Dealer’s choice: Pedro, Beckett and Sale

Chris Sale becomes the third young ace the Sox have traded for in the last 19 years. (Photo: MLB.com)

This is what Tuesday’s trade for Chris Sale looks like from a historical perspective:

For the third time in 19 years, the Red Sox pulled off a blockbuster trade for a young ace. If the Sale deal works out like the trades for Pedro Martinez and Josh Beckett — no guarantees, of course — the Red Sox are looking at another World Series title in their future. (Rick Porcello, the 2016 Cy Young Award winner, was a №4 starter when Ben Cherington acquired him from Detroit prior to the 2015 season).

On Nov. 18, 1997, Red Sox GM Dan Duquette acquired Pedro Martinez from the Montreal Expos for right-hander Carl Pavano, who at the time was ranked the №2 prospect in the Sox system, and a player to be named later (a month later, pitcher Tony Armas Jr. was sent to the Expos to complete the deal).

On Thanksgiving night, Nov. 24, 2005, with GM Theo Epstein having temporarily fled the premises in a gorilla suit, Red Sox CEO Larry Lucchino, relying heavily on the input of top aides Bill Lajoie and Craig Shipley, acquired Josh Beckett (along with third baseman Mike Lowell and reliever Guillermo Mota) from Florida for shortstop Hanley Ramirez and pitchers Anibal Sanchez, Jesus Delgado and Harvey Garcia.

On Tuesday, GM Dave Dombrowski acquired Sale from the White Sox for infielder Yoan Moncada, pitchers Michael Kopech and Victor Diaz, and outfielder Luis Alexander Basabe. Moncada was ranked Boston’s №2 prospect by Baseball America behind outfielder Andrew Benitendi and was honored Monday night as BA’s Minor League Player of the Year. Kopech, whose fastball has reached triple digits, was rated №4. Basabe came in at №8. Great talent does not come cheaply, especially when you factor in the $61 million the Sox paid for Moncada in signing bonus and tax penalties.

Let’s review the trades one by one:

THE PEDRO DEAL: Martinez, of course, became the dominant pitcher of his generation en route to the Hall of Fame, winning two Cy Young Awards for the Red Sox while posting a staggering .760 winning percentage, going 117–37 in his seven seasons with the Red Sox. With Martinez teaming with Curt Schilling, who was 37 when the Red Sox acquired him in the 2003 off-season, the Sox won their first World Series in 86 years in 2004.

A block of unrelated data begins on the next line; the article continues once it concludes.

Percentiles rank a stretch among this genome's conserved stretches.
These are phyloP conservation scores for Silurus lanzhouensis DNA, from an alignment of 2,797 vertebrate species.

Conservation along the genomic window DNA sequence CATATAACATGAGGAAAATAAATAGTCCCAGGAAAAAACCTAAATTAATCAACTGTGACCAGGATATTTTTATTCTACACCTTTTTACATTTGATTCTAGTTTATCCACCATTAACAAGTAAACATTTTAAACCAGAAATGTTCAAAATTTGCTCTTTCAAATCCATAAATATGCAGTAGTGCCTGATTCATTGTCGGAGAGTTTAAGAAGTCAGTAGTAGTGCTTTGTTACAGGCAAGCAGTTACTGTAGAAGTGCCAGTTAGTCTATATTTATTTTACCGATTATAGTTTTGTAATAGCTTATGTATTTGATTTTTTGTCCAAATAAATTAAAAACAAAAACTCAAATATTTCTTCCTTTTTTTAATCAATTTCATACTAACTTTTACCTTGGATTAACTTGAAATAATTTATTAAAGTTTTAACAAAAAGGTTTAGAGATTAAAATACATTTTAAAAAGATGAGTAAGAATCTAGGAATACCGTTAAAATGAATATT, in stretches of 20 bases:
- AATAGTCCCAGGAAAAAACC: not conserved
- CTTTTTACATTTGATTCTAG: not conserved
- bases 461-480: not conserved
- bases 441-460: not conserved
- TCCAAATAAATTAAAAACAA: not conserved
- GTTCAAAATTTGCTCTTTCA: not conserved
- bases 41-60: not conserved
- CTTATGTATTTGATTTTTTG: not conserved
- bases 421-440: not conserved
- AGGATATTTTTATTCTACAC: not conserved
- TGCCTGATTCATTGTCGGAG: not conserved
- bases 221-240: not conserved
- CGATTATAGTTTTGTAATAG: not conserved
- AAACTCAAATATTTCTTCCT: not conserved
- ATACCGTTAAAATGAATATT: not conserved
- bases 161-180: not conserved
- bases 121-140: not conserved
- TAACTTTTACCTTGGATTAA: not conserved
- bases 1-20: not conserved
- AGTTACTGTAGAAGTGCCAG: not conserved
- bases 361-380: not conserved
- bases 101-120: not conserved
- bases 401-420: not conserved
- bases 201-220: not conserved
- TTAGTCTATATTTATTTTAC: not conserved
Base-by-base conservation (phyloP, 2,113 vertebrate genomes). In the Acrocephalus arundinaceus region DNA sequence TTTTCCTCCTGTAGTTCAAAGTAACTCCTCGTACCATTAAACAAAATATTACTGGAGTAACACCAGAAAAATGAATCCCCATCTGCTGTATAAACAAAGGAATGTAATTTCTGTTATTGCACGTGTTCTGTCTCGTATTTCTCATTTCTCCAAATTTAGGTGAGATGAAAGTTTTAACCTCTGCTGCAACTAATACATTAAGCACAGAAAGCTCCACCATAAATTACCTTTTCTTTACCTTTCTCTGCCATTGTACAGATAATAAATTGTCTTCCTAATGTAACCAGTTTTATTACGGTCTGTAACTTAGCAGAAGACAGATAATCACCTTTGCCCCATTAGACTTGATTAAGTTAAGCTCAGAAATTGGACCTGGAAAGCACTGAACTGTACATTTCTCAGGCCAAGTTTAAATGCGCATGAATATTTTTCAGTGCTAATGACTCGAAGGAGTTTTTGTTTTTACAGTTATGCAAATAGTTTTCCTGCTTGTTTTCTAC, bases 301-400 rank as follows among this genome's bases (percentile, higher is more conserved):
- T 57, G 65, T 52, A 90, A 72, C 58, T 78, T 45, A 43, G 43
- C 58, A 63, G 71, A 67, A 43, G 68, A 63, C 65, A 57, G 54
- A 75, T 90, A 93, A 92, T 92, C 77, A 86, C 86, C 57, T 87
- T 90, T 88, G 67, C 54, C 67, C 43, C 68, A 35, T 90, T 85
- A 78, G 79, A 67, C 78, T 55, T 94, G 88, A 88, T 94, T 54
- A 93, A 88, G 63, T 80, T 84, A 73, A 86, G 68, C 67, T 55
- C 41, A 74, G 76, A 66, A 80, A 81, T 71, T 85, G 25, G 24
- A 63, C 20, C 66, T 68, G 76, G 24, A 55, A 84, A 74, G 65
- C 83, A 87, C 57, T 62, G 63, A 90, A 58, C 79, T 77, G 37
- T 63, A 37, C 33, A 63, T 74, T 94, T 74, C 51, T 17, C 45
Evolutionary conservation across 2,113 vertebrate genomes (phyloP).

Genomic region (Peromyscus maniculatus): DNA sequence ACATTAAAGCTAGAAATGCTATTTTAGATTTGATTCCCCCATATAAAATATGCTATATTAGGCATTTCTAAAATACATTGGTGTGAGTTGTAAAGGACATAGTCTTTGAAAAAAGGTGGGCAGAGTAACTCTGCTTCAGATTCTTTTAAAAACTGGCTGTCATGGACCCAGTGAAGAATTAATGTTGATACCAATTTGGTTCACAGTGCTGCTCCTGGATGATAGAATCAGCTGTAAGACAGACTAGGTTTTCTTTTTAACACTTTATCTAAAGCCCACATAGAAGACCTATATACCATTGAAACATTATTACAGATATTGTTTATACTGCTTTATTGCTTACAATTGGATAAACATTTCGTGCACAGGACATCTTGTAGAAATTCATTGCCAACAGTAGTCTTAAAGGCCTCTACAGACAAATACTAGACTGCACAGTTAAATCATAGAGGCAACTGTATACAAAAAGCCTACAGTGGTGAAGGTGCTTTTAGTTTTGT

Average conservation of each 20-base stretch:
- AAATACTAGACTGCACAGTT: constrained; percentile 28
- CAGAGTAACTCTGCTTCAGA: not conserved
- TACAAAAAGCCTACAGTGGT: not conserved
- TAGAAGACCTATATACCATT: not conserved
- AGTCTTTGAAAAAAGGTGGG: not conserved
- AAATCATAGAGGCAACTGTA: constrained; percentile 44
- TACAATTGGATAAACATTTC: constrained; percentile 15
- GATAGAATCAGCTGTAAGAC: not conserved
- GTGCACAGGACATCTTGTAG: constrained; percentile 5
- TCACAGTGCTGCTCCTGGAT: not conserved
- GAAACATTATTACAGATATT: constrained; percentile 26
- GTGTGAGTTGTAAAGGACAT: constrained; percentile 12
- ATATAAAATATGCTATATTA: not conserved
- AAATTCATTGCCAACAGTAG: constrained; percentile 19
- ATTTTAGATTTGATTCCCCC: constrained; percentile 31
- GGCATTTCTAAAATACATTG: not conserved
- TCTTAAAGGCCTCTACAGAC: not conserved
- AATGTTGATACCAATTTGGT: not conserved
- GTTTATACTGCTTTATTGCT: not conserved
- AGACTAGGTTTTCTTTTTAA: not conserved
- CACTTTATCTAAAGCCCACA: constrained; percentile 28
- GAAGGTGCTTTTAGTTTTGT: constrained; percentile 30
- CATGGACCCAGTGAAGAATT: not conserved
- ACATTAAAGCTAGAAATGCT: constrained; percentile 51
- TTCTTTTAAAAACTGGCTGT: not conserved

Pavano, who was 22 at the time of the trade, never won more than eight games in parts of five seasons with the Expos before being dealt to the Florida Marlins. He had a breakout season with Florida in 2002, when he went 18–8 with a 3.00 ERA in 2004, but had only one other season, 2010, with a sub-4 ERA.

Armas Jr., the son of former Red Sox outfielder Tony Armas, never established himself in 10 seasons with four teams, compiling an overall record of 53–65 with a 4.65 ERA.

WINNER: Red Sox, easily, though it should be noted that Expos GM Jim Beattie was forced by financial considerations to deal his ace less than a month after his 26th birthday.

THE BECKETT DEAL: Beckett, who turned 26 in May of his first season with the Red Sox, already had been named a World Series MVP after pitching the 2003 Series clincher against the Yankees at age 23. He struggled in his first season with the Red Sox, when he gave up 36 home runs and posted a 5.01 ERA, but had the best season of his career in 2007, when he won 20 games, posted a 3.27 ERA and had a fantastic postseason, winning four games while allowing just 4 earned runs in 30 innings. Beckett pitched parts of seven seasons for the Sox, going 89–58 with a 4.17 ERA, and was the acknowledged leader of the Sox pitching staff until his trade in 2012.